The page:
With the Federal Reserve backing a looser monetary policy, bond ETF investors will have to contend with an eventual rise in inflation.
Market measures of inflation expectations have increased in recent weeks after receding fears of a near-term recession and growing preferences for riskier assets, the Wall Street Journal reports.
Based on the spread between the yields of 10-year U.S. government debt and Treasury inflation-protected securities of similar maturity, investors expectations for the average inflation rate over the next 10 years has risen to about 1.7 percentage points, compared to 1.55 percentage points at the end of last month. The so-called 10-year break-even rate also witnessed its largest six-day gain since November 2016 earlier in the week, jumping 17 basis points compared to the end of last month.
Investors now argue that the Federal Reserve’s recent move to cut interest rates three times this year have bolstered the outlook on inflation, with some even contending that inflation may rise fast enough to force the Fed to hike rates.
“If we let this run, some inflation will come back,” Rob Waldner, chief strategist and head of multisector portfolio management at Invesco, told the WSJ.
According to a recent Bank of America Merrill Lynch survey, nearly one-in-three fund managers anticipate inflation will accelerate in the next 12 months, compared to a near zero expectation in recent months.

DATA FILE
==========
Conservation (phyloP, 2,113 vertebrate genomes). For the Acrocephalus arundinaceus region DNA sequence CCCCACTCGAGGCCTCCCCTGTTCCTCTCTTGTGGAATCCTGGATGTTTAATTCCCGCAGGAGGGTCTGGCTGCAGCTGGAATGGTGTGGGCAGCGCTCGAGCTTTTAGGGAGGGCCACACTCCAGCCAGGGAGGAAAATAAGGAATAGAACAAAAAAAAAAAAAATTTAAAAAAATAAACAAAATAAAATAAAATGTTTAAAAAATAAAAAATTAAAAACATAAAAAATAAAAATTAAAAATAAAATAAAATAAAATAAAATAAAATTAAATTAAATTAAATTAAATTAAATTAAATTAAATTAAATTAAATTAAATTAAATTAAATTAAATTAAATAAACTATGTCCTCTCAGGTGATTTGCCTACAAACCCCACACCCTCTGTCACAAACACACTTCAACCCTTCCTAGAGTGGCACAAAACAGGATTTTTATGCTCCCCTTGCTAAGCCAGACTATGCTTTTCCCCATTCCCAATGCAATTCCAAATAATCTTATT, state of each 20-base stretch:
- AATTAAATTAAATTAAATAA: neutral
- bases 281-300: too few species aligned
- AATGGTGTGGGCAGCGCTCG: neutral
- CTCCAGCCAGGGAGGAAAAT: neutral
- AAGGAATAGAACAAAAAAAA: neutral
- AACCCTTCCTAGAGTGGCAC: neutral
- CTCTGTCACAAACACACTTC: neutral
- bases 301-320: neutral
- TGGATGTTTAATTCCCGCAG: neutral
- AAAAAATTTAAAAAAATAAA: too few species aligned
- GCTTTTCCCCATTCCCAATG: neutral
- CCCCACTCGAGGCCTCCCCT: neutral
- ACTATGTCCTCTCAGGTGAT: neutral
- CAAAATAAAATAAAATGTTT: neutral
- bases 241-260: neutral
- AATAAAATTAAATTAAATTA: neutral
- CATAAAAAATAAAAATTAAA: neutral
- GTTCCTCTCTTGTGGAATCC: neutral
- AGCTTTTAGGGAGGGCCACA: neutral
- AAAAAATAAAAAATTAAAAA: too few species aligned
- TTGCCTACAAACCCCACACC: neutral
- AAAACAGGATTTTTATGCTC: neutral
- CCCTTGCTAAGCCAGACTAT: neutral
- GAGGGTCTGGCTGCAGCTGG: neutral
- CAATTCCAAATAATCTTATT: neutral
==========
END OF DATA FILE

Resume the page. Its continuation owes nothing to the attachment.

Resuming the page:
Consumer prices in October were 1.8% higher year-over-year and higher than the 1.7% year-over-year increase seen in the previous two months. The consumer-price index was up 0.4% last month, according to the latest Labor Department update.
Bond investors who are worried that rising inflation will eat away at their real yields can look to bond ETF strategies to hedge against the negative effects of inflation. For example, Treasury inflation protected securities-related ETFs, like the iShares TIPS Bond ETF (NYSEArca: TIP), Vanguard Short-Term Inflation-Protected Securities ETF (NYSEArca: VTIP) and Invesco PureBetaSM 0-5 Yr US TIPS Portfolio (BATS: PBTP), include exposure to TIPS, which provide protection from inflation since the principal of a TIPS bond rises along with inflation but decreases with deflation as measured by the Consumer Price Index. Furthermore, the fixed interest rate is applied to the adjusted principal, so interest payments rise with inflation and fall with deflation.
For more information on Treasury inflation protected securities, visit our TIPS category.